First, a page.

In terms of the retirement question, there's no reason for one to have to be 100% equities in retirement regardless of his/her approach.

One could implement a dual momentum strategy in which One half of ones portfolio toggled between total bond market/long term treasuries/short term treasuries, and the other half of your portfolio toggled between domestic equities/International  equities/short-term treasuries.

One thing is certain, I personally would be much more comfortable with a dual momentum approach in retirement then with a 100% equity portfolio. Betting that dual momentum will continue to have smaller drawdowns than a pure equity portfolio is not a longshot by any rational metric.


Right a Japan investor heavily invested in Japan equities would have been hurt badly by the decade long bear market.  However, a more balanced AA that includes foreign equities and bonds probably would have been alright and still came out ahead of inflation.  I agree that GEM has shown to decrease drawdowns and I understand believing it will in the future.  However, despite there being only 1 flash crash in market history, I still feel like it can be stated that the worst case scenario that would cause one strategy, Dual Momentum vs buy and hold indexing with diversity, to fail to beat inflation while the other one outperforms would be a flash crash wiping out the dual momentum investor.  Right now I suspect that it might be a good bet for superior gains to use a dual momentum strategy but if you're primary concern is security or to not actually losing purchasing power while investing I think a cost conscious buy and hold with diversity is still the way to go.  Your thoughts?

brooklynguy

  • Handlebar Stache
  • *****
  • Posts: 2072
  • Age: 36
Re: Dual Momentum Investing
« Reply #615 on: July 18, 2015, 08:31:07 AM »
This captures my thinking perfectly.

After plenty of consideration I believe in DM as a smart strategy that fits me well and I like my odds with it. (As evidenced by my skin in the game.)

But this was a leap of faith for me personally that I made after plenty of consideration, and study, and backtesting, and I have no desire (and am in fact afraid) to expose others to risking their money on my decision.

I am willing to pay for my own mistakes but want no responsibility for other people's.

If others come to the same (or different) conclusions from me I'm fine with it, but I don't really believe in advising others, because that presumes that I have the answers.

Lord knows I don't. I only have my own guesses.

Miles, it sounds to me like you are saying the same thing as sol in the quoted post (namely, that market-timing advice should come with a big disclaimer because it could fuck up peoples' shit, which is why passive indexing is your default recommendation, no?).

Crushtheturtle

  • 5 O'Clock Shadow
  • *
  • Posts: 51
Re: Dual Momentum Investing
« Reply #616 on: July 18, 2015, 08:49:30 AM »
^^^
People should conduct their own due diligence before enacting any particular investment strategy.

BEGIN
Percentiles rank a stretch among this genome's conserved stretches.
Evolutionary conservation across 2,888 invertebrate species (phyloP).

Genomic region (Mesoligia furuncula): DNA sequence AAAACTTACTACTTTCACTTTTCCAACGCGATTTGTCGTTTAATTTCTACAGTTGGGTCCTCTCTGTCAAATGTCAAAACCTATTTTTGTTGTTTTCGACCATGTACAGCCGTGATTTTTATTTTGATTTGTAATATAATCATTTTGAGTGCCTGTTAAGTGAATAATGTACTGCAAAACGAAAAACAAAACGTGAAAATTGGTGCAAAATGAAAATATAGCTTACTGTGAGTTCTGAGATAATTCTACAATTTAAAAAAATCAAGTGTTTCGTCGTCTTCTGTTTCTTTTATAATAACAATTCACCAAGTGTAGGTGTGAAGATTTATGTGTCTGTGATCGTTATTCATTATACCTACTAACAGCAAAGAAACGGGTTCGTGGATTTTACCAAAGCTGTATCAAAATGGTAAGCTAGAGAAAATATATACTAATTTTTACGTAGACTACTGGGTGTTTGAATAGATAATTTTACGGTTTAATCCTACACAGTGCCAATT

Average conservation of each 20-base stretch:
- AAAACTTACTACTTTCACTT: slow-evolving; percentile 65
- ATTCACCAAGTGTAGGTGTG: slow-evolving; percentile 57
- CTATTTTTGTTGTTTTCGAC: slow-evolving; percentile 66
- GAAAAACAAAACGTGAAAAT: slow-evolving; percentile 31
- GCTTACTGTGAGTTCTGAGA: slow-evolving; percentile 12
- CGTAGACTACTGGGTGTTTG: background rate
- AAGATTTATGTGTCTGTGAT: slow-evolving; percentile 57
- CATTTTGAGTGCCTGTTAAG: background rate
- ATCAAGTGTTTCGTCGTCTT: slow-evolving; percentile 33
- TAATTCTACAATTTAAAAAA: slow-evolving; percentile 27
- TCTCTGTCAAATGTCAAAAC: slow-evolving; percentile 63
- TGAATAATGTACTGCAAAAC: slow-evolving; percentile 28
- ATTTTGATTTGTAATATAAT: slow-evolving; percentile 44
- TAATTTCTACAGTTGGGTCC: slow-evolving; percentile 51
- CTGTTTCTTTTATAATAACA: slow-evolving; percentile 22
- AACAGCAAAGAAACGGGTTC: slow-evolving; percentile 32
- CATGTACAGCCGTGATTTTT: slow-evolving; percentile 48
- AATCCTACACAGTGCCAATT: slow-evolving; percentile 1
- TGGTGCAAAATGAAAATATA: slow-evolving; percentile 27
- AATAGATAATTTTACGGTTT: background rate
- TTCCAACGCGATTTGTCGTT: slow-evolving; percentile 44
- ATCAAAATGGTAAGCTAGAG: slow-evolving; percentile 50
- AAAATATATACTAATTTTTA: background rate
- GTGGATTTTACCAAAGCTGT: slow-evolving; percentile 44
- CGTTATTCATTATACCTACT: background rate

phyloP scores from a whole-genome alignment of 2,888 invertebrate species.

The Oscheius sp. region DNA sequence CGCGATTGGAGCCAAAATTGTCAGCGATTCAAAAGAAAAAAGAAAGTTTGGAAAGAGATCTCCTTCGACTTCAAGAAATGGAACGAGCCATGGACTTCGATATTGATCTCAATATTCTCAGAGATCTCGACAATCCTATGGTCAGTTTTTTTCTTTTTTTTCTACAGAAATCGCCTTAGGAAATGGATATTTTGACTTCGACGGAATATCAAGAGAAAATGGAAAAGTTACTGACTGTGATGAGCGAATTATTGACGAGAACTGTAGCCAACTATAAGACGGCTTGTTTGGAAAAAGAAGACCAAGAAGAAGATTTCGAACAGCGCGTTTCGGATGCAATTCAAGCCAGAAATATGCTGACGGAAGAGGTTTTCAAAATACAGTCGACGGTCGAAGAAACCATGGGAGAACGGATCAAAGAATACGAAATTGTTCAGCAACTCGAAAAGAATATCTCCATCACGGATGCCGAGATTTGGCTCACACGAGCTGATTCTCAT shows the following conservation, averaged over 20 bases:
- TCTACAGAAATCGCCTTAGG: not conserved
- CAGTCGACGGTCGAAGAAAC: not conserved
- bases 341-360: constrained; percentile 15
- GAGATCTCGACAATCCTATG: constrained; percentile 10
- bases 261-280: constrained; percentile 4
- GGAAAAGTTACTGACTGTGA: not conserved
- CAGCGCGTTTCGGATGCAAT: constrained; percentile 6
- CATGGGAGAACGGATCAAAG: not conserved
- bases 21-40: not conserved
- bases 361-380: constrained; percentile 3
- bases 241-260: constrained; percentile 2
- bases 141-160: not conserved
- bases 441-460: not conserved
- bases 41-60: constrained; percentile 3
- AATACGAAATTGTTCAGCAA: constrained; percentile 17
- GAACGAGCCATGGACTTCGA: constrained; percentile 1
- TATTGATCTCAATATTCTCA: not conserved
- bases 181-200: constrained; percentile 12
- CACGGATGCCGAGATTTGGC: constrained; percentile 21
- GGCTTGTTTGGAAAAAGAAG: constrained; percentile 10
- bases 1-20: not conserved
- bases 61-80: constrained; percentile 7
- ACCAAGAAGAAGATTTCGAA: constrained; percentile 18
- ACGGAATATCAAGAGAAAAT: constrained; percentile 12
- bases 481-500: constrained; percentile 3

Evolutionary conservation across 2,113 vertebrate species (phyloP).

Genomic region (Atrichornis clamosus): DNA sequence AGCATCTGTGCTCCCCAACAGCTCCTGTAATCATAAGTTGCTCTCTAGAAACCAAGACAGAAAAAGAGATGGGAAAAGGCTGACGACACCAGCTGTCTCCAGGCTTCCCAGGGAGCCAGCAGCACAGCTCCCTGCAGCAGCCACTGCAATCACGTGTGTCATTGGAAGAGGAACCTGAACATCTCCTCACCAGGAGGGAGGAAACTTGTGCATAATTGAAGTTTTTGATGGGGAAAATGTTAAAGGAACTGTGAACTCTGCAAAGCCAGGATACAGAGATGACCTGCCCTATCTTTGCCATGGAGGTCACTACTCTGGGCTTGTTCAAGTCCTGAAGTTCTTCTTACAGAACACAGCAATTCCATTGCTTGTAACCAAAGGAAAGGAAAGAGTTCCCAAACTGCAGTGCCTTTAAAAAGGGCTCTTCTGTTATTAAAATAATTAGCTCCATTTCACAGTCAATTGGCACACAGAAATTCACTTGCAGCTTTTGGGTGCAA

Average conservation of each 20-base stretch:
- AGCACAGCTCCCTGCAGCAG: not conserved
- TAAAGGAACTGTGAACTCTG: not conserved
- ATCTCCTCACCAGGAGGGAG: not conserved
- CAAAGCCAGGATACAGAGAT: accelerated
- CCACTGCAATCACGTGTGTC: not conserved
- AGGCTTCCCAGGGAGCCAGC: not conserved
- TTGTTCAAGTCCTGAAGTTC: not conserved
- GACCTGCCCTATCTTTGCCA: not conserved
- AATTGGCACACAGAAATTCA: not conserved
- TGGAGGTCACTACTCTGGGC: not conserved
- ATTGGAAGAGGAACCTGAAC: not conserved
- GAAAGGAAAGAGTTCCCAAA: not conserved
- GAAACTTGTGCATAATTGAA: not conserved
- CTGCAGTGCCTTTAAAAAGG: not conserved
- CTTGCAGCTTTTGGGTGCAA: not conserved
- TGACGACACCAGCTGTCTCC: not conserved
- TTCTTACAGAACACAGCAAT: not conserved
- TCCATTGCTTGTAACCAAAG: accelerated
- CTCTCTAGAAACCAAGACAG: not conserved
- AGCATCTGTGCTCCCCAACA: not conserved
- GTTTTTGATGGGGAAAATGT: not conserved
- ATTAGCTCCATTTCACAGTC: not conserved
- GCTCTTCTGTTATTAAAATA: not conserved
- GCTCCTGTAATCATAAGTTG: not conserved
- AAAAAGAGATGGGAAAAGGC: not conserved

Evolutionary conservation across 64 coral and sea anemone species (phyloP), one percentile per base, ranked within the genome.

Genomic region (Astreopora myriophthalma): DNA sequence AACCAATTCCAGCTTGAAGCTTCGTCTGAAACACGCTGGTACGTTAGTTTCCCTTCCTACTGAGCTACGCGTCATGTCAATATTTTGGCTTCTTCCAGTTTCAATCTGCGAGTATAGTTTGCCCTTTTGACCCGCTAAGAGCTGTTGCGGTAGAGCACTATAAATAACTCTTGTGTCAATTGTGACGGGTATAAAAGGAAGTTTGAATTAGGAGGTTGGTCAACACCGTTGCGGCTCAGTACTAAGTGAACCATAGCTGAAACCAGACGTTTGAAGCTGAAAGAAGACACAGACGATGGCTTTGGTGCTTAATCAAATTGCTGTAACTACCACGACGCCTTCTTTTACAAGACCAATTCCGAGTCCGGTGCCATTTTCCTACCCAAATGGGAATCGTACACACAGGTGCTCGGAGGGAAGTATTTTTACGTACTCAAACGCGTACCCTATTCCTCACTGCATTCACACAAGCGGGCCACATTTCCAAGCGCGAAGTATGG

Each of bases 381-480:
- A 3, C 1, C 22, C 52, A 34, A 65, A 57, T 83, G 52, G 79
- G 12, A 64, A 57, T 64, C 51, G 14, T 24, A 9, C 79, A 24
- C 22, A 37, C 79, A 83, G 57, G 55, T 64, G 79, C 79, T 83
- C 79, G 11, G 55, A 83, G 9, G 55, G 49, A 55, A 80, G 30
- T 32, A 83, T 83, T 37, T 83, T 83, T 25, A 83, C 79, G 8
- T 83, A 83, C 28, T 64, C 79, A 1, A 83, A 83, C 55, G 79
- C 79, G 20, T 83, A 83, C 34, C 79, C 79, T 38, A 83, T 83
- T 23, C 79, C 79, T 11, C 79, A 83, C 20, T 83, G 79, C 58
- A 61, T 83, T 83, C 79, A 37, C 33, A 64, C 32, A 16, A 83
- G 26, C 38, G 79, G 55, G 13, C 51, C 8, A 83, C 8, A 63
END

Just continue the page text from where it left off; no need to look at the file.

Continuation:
Therefore, advice doesn't need "disclaimers." If you assume the strategy, you assume the risk. Personal responsibility.

milesdividendmd

  • Handlebar Stache
  • *****
  • Posts: 1913
  • Location: Portlandia
    • Miles Dividend MD
Re: Dual Momentum Investing
« Reply #617 on: July 18, 2015, 08:57:23 AM »

I too have enjoyed investigating this alternative investment strategy.  I have read most of the linked pdfs, miles' blog, the boglehead thread, and other articles but have not performed my own backtesting yet or read Gary's book.  To me it seems that accurate backtesting requires index fund data and that goes back to the early 90s, maybe early 70s (not really that long).  Then we can you use market indexes to more loosely match the strategy back even further, maybe the early 1900s.  Then the author and other researchers pointed to evidence that momentum has always has existed in every type of market, and use this claim to try and defend the timeless of the strategy (does support the concept of momentum but not so much the actual GEM strategy). 

There definitely seems to be evidence that there is momentum in the markets.  And I do not agree with complete EMH.  But like other critics I get a spidy sense that it's too easy, "there's no free lunch", and this strategy really does increases ROI and decrease draw downs it wouldn't take long for all the smart money to follow it.  I guess my one specific question for miles is: you indicate you prefer this investment strategy not for the increased gains but for the protection from losses.  However, for me it is easy to imagine a poorly timed flash crash that due to your look back period causes you to sell high and buy very low while 100% concentrated in an asset class.  And if this happened when you were retired it could effectively give you less purchasing power than if you had just stacked money in a bank account.  However, it is hard to imagine actually losing purchasing power through a balanced and diversified portfolio with rebalancing without the total economic collapse that would wipe out all strategies.  So is that the increased risk that balances out the reward for utilizing the momentum strategy?

Enginerd,

A flash crash with a rapid recovery is the worst case scenario for dual momentum, or really any trend following strategy.  There's really no way around that.

One can imagine ways of circumventing this scenario, but since there has been only one of these events that would have had any affect on a dual momentum strategy (1987)  in the entire history of the stock market, there is really no effective way of backtesting how such an circumvention would work.